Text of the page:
ACOG clarifications on HPV test vis-à-vis Pap Smears
With the New England Journal of Medicine's last week published study about a newer DNA test for human papillomavirus (HPV) being more effective in detecting cervical cancer than the conventional Pap Smears - which involves a small scraping of cells from the cervix- a lot of questions have arisen about whether the HPV test will substitute Pap Smears! As women suffering from cervical cancer are looking for further details and elaborations about the HPV test, some of the pertinent clarifications on HPV test vis-a-vis Pap Smears have come from the American College of Obstetricians and Gynecologists (ACOG).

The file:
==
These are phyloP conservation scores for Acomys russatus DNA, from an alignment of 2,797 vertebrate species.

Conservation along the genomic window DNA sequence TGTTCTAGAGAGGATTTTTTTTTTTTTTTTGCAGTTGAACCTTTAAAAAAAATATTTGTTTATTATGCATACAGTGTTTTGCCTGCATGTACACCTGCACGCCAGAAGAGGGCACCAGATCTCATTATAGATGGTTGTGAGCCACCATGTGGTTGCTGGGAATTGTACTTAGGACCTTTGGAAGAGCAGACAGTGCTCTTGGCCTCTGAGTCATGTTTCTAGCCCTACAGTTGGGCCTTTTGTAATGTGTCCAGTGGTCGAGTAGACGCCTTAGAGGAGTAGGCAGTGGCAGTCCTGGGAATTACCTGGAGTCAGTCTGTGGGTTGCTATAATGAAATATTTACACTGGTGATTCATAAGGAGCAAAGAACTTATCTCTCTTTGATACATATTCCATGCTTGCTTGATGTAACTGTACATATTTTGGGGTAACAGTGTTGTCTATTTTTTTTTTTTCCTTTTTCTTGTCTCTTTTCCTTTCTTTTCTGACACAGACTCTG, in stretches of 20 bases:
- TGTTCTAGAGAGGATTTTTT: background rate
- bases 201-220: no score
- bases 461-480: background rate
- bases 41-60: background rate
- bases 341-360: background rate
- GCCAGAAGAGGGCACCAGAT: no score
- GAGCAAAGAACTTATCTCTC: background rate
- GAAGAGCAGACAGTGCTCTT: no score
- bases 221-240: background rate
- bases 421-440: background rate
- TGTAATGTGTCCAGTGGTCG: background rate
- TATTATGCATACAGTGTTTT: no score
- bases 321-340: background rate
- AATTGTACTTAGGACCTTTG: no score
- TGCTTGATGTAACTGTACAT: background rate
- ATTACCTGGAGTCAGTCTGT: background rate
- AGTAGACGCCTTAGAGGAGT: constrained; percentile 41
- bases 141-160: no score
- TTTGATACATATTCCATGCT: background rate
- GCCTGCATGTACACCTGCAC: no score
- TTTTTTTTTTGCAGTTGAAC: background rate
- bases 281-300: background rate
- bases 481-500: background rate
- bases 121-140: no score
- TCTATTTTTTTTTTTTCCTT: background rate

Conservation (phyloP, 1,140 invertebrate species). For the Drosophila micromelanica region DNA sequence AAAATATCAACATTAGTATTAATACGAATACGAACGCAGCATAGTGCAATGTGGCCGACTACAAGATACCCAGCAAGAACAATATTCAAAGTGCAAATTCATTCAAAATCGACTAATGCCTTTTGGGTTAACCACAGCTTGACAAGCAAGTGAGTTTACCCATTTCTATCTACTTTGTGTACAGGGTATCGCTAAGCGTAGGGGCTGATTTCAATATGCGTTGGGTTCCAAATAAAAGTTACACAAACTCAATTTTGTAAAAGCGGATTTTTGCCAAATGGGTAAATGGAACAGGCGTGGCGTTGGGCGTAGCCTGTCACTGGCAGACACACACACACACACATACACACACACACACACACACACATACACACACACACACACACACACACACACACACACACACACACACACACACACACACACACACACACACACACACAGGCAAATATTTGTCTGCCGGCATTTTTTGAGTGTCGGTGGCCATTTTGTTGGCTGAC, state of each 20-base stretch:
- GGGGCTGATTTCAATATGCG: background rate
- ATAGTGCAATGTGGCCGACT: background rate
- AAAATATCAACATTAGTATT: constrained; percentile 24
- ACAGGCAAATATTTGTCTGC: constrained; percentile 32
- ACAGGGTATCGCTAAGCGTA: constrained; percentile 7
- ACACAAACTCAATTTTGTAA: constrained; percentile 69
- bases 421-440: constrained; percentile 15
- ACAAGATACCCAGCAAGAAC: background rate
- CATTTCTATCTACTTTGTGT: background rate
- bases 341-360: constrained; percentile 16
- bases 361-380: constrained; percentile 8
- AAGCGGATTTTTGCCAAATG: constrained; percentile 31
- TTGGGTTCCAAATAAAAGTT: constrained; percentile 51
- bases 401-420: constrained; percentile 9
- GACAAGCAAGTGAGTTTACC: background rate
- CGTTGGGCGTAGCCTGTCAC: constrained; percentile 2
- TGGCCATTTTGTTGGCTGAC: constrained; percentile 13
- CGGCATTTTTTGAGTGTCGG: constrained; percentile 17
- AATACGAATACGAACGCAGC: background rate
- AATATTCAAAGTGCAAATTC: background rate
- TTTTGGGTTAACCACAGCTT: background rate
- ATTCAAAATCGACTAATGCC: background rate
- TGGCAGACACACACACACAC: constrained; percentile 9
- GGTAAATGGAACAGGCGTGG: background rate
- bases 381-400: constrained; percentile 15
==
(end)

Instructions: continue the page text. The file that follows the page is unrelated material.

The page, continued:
According to ACOG's current recommendations, yearly Pap screens are helpful in detecting cervical cancer in young women aged 21 or those who have been having sex for nearly three years, whichever of the two conditions comes earlier.
For women aged 30 years and above, with three negative Pap results, ACOG puts forth three alternatives to choose from, namely - continuing with yearly Pap testing; or switching over to screening every two or three years; or adding screening with an HPV-DNA test.
Kenneth Noller, ex-ACOG President and Chairperson of the Department of Obstetrics and Gynecology at Tufts Medical Center, said that both HPV and Pap Smears have nearly the same results when used repetitively over some years, though extensive HPV testing in younger women group may lead to "unnecessary testing, treatment, and worry!"